BUCHAREST (Romania), September 14 (SeeNews) - S&P Global Ratings said on Tuesday that it does not expect imminent risks to Romania’s near-term fiscal consolidation plans following the resignation on of USR Plus ministers from the government coalition.
USR Plus’ withdrawal, following a series of policy clashes and intra-coalition tensions, will require prime minister Florin Citu to seek parliamentary re-approval for his now minority cabinet within 45 days, S&P said in a press release.
This comes at a time when the government is set to engage with the European authorities to secure funds from the EU’s Recovery and Resilience Facility, the agency noted.
"We assume, in our base case, that the government would aim to preserve its capacity to function over the short term in order to contract this funding, which we understand is ready to be disbursed. The adoption of Romania’s budget rectification for 2021 last week suggests that there is capacity to execute policy, in our view,."
However, S&P added, persistent uncertainty could accentuate fiscal risks over the medium term.
Separately, the USR Plus party filed a motion to censure Citu’s government but we understand the debate and vote have been delayed. This is the second time that confidence in the government has been questioned in just four months. Aside from the ongoing votes of confidence, both parties will hold elections of their leadership over the coming month.
In S&P's opinion, this could spur a political re-set of coalition talks, somewhat complicating the political outlook.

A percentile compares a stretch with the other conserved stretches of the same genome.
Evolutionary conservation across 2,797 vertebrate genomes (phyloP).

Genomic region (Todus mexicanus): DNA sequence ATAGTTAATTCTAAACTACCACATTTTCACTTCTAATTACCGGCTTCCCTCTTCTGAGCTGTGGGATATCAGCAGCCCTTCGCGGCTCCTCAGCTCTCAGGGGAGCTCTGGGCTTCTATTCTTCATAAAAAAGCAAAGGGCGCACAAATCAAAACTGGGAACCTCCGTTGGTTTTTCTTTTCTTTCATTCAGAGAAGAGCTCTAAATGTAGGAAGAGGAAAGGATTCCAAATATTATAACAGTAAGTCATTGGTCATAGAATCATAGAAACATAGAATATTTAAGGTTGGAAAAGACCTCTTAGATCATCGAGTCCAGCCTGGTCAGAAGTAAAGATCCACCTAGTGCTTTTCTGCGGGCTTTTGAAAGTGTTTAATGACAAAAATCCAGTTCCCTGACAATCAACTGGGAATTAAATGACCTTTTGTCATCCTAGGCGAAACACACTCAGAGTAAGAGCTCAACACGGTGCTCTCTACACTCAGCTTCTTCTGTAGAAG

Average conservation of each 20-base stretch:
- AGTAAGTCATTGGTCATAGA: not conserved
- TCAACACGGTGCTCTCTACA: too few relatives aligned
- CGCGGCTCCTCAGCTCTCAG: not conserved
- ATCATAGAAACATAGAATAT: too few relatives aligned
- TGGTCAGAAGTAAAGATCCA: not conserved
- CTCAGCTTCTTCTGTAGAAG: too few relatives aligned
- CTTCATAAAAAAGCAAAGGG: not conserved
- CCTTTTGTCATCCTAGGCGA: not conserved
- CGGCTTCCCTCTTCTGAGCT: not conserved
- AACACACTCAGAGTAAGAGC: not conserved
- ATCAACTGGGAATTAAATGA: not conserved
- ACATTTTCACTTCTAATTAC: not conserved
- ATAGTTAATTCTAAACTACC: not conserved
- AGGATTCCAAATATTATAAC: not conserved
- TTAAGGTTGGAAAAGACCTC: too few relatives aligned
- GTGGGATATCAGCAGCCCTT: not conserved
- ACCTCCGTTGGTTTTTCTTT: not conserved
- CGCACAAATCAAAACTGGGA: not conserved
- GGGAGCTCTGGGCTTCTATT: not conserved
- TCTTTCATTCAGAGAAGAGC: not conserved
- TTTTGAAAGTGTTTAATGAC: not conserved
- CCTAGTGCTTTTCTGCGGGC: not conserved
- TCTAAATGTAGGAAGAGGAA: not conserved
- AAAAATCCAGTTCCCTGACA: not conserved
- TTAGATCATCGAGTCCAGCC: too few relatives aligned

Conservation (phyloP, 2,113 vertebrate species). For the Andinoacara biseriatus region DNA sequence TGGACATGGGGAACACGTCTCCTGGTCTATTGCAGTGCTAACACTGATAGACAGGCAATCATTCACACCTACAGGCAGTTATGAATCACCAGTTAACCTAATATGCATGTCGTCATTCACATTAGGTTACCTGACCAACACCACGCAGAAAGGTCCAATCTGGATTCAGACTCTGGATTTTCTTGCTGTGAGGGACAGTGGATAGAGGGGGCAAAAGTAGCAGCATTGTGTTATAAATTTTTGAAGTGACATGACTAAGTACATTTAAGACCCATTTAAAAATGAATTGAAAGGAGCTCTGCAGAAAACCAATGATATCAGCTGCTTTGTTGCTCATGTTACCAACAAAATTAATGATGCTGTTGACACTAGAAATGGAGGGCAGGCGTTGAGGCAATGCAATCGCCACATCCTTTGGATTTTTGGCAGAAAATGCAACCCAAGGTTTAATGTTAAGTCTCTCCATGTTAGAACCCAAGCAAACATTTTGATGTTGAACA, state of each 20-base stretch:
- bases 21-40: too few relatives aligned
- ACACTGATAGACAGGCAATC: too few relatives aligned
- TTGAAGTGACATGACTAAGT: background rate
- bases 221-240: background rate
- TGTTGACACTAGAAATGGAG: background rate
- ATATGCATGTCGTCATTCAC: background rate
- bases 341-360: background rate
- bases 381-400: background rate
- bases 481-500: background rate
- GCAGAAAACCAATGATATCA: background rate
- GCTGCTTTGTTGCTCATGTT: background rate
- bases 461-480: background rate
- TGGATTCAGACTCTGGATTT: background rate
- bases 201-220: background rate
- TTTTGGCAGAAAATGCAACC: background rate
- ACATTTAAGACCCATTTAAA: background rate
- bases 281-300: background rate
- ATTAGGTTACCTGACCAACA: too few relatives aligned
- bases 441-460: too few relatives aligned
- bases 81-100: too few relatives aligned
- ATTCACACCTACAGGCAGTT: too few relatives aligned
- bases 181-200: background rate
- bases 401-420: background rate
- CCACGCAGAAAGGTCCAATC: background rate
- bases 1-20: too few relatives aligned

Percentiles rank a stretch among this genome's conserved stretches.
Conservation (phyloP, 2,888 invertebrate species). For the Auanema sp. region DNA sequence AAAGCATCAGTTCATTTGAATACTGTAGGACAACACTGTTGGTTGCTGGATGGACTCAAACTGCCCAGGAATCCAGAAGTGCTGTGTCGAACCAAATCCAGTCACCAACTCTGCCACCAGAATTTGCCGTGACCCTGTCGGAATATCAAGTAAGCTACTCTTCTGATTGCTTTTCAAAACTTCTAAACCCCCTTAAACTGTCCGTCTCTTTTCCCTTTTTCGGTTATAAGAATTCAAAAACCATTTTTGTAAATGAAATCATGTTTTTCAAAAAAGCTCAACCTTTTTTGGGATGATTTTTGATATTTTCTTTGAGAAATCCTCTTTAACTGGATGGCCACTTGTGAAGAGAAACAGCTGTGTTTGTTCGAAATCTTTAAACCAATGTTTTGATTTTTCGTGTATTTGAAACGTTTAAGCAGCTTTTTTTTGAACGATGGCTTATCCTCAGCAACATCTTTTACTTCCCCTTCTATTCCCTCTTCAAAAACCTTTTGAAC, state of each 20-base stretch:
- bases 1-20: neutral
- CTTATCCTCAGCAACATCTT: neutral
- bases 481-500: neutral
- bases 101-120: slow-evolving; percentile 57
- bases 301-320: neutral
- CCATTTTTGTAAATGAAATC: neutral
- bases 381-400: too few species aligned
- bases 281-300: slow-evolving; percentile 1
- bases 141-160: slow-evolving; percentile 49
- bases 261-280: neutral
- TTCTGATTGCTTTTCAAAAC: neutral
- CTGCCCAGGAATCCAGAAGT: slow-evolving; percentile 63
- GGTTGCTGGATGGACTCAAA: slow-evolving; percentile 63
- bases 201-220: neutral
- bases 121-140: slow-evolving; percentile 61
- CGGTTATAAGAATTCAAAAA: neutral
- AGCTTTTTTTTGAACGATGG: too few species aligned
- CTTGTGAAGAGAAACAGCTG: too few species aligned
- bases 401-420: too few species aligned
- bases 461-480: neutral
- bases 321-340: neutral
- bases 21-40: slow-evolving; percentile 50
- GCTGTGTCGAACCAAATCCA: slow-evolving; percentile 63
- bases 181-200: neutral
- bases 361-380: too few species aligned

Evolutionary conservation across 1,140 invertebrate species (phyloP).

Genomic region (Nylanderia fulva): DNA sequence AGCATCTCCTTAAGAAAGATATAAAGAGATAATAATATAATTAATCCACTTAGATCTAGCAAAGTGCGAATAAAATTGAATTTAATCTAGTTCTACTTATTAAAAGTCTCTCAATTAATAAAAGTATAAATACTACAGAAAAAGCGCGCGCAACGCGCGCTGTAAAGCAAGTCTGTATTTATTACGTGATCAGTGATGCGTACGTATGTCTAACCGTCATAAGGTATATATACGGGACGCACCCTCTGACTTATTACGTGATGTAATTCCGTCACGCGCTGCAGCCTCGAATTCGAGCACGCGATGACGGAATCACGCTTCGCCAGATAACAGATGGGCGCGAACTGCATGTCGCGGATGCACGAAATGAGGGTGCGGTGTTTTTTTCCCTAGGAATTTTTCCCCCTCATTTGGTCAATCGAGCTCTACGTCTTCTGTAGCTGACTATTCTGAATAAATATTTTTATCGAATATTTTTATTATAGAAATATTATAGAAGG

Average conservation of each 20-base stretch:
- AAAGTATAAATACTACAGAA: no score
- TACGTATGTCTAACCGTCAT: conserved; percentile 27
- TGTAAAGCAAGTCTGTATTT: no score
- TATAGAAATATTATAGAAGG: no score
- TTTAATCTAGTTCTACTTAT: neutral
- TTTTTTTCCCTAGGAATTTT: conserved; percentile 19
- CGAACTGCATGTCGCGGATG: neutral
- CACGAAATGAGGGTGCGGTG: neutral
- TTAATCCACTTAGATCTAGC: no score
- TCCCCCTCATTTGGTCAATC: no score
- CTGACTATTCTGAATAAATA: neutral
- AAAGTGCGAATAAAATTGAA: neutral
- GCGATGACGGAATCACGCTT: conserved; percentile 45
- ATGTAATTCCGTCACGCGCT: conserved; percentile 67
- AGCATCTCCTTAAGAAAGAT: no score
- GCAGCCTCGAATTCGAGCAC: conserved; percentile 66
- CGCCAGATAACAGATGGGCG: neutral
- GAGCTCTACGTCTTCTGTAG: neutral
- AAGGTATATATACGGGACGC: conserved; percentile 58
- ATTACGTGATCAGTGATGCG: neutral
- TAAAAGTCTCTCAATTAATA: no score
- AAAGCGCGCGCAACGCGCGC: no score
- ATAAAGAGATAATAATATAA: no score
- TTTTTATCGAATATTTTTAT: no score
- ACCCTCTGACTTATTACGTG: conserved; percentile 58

For now, Romania’s rebounding economic growth is helping to mitigate pressure on the government’s fiscal position, the analysis reveals. The economy has already returned to its pre-pandemic output, expanding by 6.5% over the first half of 2021, outperforming S&P's April forecast of 5% growth for the full year.
S&P forecasts that Romania;s gros domestic product (GDP) will grow by 4.5% in 2022 and 2023, buoyed by EU and Next Generation EU grants. Also, loans are seen totalling 20% of Romania’s GDP between 2021 and 2026.
The rating agency's current forecasts include a general government deficit of 7% of GDP in 2021, before gradually narrowing to 3% of GDP in 2024 supported by the government’s consolidation agenda and Romania’s recovering economy.
"Nevertheless, should the political deadlock persist, it could disrupt progress on much-needed fiscal reform. We still believe that medium-term fiscal consolidation and a rebalancing of Romania’s budget structure, aided by successful absorption of EU financing, are key elements to stabilizing the country’s fiscal and external positions," S&P concluded.
In April, S&P Global revised the outlook on Romania's rating to stable from negative due to decreasing fiscal risks, while maintaining rating at BBB-/A-3.
The agency is set to review Romania's rating on October 15.
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